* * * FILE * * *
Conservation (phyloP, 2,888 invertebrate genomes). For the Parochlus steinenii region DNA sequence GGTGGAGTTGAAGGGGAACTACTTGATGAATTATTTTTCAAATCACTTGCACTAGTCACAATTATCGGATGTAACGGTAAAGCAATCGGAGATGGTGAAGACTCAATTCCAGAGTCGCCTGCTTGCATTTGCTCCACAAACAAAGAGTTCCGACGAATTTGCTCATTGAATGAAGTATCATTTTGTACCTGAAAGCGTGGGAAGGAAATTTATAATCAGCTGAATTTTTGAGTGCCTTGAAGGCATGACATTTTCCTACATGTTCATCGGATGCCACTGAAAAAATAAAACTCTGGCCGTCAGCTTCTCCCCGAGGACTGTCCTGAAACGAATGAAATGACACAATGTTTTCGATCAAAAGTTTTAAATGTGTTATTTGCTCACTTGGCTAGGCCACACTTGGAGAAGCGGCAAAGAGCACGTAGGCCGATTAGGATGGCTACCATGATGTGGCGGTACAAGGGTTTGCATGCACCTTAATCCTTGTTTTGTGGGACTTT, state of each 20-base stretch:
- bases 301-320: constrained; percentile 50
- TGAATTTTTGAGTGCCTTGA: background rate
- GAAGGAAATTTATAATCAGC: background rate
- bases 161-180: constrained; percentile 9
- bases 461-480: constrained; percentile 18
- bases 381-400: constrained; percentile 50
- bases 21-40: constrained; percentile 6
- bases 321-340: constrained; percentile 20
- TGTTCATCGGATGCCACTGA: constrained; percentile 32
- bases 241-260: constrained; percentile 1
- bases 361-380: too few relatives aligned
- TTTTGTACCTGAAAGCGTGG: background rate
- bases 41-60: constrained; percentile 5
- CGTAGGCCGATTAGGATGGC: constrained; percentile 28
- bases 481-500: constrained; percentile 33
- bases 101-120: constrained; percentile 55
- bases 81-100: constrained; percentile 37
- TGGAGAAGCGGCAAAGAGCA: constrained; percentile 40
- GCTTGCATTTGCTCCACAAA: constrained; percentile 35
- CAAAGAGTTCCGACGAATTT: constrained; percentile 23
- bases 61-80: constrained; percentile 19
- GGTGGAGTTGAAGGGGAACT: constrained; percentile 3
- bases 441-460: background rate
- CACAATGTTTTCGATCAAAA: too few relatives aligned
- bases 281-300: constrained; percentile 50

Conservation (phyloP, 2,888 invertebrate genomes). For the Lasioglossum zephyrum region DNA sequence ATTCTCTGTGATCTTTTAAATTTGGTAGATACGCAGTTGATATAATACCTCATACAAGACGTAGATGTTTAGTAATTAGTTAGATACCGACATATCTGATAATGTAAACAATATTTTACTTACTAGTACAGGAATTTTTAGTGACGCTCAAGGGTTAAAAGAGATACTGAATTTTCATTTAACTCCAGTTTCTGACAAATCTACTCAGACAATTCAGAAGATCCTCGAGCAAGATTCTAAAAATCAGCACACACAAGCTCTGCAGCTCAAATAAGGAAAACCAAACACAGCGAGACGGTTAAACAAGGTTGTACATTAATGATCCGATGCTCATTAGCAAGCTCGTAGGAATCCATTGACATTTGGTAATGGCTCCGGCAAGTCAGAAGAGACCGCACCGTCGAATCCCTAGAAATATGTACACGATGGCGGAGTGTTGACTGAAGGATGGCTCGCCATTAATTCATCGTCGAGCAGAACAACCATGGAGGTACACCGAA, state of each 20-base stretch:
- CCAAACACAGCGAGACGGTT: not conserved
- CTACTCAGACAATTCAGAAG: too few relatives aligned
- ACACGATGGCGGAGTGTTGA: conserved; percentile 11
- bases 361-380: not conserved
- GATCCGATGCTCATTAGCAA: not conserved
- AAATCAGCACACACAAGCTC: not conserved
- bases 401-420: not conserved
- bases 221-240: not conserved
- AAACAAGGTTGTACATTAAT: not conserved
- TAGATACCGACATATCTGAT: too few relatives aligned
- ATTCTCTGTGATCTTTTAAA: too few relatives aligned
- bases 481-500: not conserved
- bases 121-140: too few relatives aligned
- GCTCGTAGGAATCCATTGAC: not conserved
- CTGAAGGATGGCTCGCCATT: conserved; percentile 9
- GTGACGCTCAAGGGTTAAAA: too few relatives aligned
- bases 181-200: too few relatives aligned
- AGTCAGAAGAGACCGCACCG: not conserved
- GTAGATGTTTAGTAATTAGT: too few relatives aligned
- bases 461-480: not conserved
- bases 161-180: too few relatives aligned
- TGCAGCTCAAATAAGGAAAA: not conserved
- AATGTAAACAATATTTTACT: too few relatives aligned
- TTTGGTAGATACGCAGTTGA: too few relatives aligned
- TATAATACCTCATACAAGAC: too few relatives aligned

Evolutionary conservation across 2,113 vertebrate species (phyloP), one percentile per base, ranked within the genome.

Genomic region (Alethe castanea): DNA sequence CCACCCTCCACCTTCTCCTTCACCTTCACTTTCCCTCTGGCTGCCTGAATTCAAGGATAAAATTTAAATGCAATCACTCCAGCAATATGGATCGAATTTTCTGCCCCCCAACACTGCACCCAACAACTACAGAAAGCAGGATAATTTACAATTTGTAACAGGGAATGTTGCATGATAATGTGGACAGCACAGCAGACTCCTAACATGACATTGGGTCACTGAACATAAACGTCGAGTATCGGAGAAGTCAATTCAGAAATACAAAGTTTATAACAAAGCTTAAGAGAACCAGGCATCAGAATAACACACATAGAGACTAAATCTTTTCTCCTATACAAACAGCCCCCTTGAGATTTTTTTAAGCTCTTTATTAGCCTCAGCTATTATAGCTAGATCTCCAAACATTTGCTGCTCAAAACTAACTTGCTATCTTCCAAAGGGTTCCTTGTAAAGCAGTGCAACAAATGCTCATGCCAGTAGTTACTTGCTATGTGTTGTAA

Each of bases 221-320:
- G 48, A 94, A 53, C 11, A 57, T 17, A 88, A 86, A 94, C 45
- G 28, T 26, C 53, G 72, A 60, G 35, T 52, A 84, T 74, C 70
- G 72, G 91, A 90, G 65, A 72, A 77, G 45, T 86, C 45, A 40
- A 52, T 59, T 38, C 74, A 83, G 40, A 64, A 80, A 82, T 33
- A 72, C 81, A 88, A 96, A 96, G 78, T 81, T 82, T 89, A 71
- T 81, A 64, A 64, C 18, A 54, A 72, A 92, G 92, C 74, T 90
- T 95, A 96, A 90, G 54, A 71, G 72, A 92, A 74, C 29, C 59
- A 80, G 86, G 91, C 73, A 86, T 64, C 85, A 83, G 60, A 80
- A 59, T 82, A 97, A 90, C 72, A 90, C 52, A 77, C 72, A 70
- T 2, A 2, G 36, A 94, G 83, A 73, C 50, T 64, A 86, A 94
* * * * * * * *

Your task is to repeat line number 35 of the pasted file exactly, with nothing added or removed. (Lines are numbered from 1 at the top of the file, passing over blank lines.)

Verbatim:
- bases 221-240: not conserved